If you are a Cornell student with a pulse, it’s not too difficult to identify the influence and sheer devotion inspired by the men’s hockey team. But for many, the 40-hour marathon in the ticket line, memorizing a seemingly endless array of synchronized jeers, and sneakily stalking around the hockey house in Collegetown is simply not enough. For those who feel a sickening comedown sensation on the morning after a hockey game and battle feelings of purposelessness between home games, then the Red Line is for you.
The Red Line is a club created by avid Cornell hockey fans specifically for Cornell students. Members meet to organize and plan events with other fans outside of the familiar setting of Lynah Rink. According to the club’s website, curedline.com, “the Red Line will provide social opportunities and a public forum for fans of the hockey team” in addition to creating a link between fans, players, and Cornell athletic officials.
“Our goal is to allow students to have some kind of an outlet that allows them to get involved in a constructive way in order to support the team,” co-founder and vice president of the Red Line Justin Nachod said.
The student organization will not be affiliated with the Cornell Hockey Association (CHA), a group with similar purposes but comprised mainly of alumni rather than students.
“It’s hard to find the CHA,” Red Line president Adam Brown said. “They don’t have a visible web site and they don’t do a lot of recruiting on campus of students. But we want to change that. We encourage membership in the CHA, and we’d like to make them a more visible association at least through our organization so students will be able to donate time and money to the CHA in the future.”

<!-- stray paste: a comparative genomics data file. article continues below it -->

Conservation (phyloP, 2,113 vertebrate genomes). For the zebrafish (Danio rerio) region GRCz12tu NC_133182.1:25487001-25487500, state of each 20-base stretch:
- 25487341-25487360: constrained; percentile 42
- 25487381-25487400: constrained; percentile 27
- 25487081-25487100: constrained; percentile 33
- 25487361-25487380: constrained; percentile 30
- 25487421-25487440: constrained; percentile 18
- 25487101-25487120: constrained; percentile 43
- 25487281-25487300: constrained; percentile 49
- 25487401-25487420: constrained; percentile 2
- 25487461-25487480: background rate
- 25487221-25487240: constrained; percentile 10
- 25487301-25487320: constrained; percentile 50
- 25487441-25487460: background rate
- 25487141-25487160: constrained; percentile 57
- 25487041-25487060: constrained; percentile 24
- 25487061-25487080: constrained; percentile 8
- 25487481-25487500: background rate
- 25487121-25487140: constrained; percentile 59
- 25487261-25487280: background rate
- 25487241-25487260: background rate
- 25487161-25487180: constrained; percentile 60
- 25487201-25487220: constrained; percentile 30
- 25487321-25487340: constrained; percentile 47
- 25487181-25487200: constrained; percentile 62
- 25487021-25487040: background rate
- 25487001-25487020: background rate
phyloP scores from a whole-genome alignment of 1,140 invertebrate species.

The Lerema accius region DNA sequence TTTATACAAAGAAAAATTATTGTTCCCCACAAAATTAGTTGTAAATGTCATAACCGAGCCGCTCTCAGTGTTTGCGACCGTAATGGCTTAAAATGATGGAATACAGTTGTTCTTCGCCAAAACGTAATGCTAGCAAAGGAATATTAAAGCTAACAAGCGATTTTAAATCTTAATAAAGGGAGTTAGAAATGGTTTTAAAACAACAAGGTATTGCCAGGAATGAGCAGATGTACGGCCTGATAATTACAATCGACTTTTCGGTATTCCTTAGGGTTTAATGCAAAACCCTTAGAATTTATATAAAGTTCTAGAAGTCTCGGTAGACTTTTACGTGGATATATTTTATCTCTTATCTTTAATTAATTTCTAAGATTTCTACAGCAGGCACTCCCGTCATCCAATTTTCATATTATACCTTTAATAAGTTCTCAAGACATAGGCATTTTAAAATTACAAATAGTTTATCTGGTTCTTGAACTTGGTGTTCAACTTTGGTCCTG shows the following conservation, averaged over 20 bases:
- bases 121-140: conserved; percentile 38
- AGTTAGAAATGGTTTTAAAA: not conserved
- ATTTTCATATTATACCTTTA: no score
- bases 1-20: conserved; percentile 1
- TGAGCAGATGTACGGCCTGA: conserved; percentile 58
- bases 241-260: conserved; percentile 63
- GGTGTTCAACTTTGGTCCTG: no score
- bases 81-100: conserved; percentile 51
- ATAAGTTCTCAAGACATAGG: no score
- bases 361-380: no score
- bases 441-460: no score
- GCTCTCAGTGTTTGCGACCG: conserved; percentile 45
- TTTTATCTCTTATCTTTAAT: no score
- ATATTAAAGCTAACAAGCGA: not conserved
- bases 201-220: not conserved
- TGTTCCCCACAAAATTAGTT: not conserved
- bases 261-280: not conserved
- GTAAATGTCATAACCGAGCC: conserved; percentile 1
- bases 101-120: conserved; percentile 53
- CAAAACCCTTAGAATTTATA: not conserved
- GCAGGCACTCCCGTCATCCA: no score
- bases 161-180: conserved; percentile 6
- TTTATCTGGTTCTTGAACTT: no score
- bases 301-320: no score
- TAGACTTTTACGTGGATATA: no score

The club has tossed around some ideas concerning the education of new fans, including distributing a booklet in the ticket line describing the cheers used during home games and even instituting a screening process for fans to be allowed to sit in the coveted section B.
“We want to make sure people have a good overall experience at (the games) by educating them about the history of Cornell hockey, how the cheers work, and the meaning behind them,” Nachod stated.
Other goals the club hopes to pursue are to consistently organize road trips to away games, including the ECAC championships, and to revolutionize the entire ticket line process itself.
“(Cornell Administrators) always say that they are going to try and improve the ticket line process, but they don’t really seem to do anything with it. It’s the same shenanigans every year. We want to get a large group of students together and come up with one, coherent idea to argue on how it should be done,” Nachod said.
In an effort to insure more consistent fan attendance, the club also feels that the ticket office should offer more single and multi-game options, rather than the all-or-nothing season tickets sale.
This is one group that will not be lounging around in the off-season, either. Members of the Red Line fully plan to keep hockey fans updated throughout the academic year and summer using the website, with updates on players, new recruits, and general rumblings from Lynah to whet the appetites of students yearning for Cornell hockey news year-round.
“As interest in the hockey team rises and falls with its success, we think that something like this organization will help keep the fan base solid,” Brown said. “So there won’t be years when there are 2000 kids showing up and the next year only a few hundred.”
stril, members of the Red Line insist that at the end of the game, this is still like any other club on campus.
“People join a club because they want to make friends and they want to feel involved,” Nachod stated. “So many alumni have already told us that (they) wished this club existed when they were in school.”
Archived article by Kyle Sheahen